HIPAA encryption compliance is compulsory. Two essential elements of HIPAA relate to email encryption, the Security Rule and the Privacy Rule. These two rules stipulate that all efforts need to be taken to safeguard PHI whenever it is archived, viewed, made use of, and relayed between parties. Use of email encryption is obligatory for anyone who has permission to access or who deals in any way with PHI. HIPAA does not interdict the transmitting of PHI through emails, but the HIPAA Security Rule puts forward recommendations for guaranteeing that ePHI, or electronic protected health information, fulfills the criteria established with regard to preserving the integrity of PHI. As it pertains to email security, HIPAA is fundamentally a formal, legal enshrinement of widely-recognized best practices including: (1) assuring that all messages containing PHI are secured when sent over vulnerable links, (2) making certain that email systems and clients are rigorously authenticated so PHI cannot fall into the wrong hands, and (3) securing email message stores and servers in which PHI may be present. These privacy-protection specifications laid out in HIPAA necessitate a non-trivial compliance undertaking by healthcare providers and organizations and are among the most vigorously-enforced provisions of HIPAA. Healthcare entities failing to adequately protect these data may face fines on the order of $10,000 to $25,000 for each single instance of unauthorized PHI disclosure. If such leaks are found to have been deliberate, HIPAA provides for penalties from $100,000 up to $250,000, along with potential incarceration for those involved in such transgressions.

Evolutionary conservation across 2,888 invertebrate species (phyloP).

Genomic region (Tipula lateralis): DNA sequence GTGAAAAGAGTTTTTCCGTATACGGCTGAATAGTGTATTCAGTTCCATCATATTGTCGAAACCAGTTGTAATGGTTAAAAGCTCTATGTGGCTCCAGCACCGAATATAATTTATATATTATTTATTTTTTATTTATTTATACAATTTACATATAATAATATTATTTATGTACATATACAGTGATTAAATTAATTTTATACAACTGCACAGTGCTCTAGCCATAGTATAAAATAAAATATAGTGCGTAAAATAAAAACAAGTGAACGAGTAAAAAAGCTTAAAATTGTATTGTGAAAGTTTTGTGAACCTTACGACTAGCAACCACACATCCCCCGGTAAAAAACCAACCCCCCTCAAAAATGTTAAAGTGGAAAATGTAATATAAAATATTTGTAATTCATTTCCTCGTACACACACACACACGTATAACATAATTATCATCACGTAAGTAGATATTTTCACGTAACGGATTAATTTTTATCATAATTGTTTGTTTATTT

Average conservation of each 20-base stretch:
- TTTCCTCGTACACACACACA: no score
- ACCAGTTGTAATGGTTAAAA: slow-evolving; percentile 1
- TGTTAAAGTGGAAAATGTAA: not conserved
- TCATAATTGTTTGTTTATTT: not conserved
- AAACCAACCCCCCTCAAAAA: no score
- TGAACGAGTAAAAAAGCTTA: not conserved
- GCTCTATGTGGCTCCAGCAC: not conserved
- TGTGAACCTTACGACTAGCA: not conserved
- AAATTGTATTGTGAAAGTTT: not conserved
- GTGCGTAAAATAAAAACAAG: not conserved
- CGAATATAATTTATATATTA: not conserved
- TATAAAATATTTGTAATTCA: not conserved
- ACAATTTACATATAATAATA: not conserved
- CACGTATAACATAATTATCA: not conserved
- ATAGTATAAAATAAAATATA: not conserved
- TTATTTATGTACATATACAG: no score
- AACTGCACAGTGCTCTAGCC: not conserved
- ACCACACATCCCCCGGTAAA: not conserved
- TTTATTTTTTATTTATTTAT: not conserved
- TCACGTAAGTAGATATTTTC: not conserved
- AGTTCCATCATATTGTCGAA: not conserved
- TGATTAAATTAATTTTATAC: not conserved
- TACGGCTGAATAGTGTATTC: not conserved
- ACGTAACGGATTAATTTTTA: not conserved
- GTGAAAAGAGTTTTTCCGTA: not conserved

The HIPAA Security Rule treats encryption as an “addressable specification”. Essentially, it underscores the central importance of providing encryption for the purpose of restricting access to PHI without being especially detailed about implementation. Any type of protected-record leakage resulting from a lack of encryption creates a liability for violation of HIPAA mandates, although “de-identified” information may be transmitted without encryption. While exact encryption methods are not stipulated by the legislation, they must ensure, at a minimum, that all PHI transmitted be made unreadable and thus unusable by hackers. Private-practice providers, clinics, and hospitals are free to research the various encryption options available in the marketplace and to select their own encryption strategies. This is beneficial in the respect that it permits a “mixed” approach in cases wherein network hardware already exists or secured archiving servers have already been set up, but encryption is still lacking. So long as email messages and attachments are encrypted when transmitted and subsequently stored securely, providers should be HIPAA-compliant.